By Bill Mason BRISBANE — The proposed "competition" bill arising from the Hilmer report is "the most regressive legislation in the history of the labor movement in Australia", Brian O'Halloran from the Catholic Commission for Justice and Peace told a public meeting organised by the Public First campaign here on November 24. The meeting of some 100 people heard speakers from the trade union movement, political parties and social movements condemn the moves by federal and state governments to break up — including the corporatisation and contracting out — and the privatisation of public assets. Australian Democrat Senator John Woodley pointed out that only the Democrats, Greens and Senator Brian Harradine opposed the Hilmer legislation in the Senate. "Competition policy will force competition between public and private industry and destroy local government jobs and security", he said. Other speakers included Les Crofton, secretary of the Public Transport Union; Ovideo Orellana, from the Committee for Human Rights in Guatemala; Jean Bowden, from the Pensioners League and the Telecom Consumers Council; Dita Peterson, from the Queensland Teachers Union; and Peter Clark, from the Overseas Services Bureau. The meeting was co-chaired by Mike Carr, joint secretary of the Maritime Union and Claire Moore, state secretary of the Community and Public Sector Union. Frank Malone, from the Biala Support Group, moved a resolution to "condemn the arbitrary decision to implement the so-called Hilmer reforms over the next 10 years ... We oppose in principle the massive privatisation agenda contained in the Hilmer report ... We call on all progressive forces in Australia to unite as never before to defend public assets, mobilising in a coordinated manner at all levels", to resist the privatisation agenda.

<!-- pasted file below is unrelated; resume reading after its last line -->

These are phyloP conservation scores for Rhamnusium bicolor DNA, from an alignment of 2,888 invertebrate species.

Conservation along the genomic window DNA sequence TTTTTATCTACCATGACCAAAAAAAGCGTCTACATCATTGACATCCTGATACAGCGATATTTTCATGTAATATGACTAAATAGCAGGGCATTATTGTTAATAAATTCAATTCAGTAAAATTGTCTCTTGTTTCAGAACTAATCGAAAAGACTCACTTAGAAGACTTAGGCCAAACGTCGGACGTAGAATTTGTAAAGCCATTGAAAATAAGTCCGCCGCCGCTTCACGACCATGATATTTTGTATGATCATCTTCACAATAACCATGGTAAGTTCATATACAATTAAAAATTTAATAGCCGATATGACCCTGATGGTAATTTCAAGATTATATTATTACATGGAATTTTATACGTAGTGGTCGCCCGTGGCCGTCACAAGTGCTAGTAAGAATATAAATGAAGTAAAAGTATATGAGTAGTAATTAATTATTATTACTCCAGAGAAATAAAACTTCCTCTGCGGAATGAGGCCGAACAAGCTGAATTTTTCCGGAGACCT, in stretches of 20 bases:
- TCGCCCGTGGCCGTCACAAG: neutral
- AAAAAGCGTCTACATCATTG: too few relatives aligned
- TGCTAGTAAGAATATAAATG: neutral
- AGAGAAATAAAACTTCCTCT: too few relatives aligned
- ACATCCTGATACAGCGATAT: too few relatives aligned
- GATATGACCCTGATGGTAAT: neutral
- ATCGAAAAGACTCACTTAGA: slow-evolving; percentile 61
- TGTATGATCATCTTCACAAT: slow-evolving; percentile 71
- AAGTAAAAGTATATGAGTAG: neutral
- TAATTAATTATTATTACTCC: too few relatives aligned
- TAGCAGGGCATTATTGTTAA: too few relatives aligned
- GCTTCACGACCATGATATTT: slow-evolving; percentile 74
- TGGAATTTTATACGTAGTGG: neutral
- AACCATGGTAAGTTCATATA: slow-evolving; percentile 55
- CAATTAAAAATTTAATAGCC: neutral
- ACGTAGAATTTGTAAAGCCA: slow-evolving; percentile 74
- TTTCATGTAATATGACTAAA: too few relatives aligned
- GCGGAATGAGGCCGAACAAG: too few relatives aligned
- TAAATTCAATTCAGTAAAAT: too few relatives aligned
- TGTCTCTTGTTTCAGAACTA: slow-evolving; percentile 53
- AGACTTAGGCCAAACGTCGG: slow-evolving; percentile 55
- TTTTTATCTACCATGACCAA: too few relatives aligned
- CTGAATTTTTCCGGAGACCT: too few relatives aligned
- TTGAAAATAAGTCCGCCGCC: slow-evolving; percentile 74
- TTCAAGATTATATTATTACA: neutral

Defend public assets!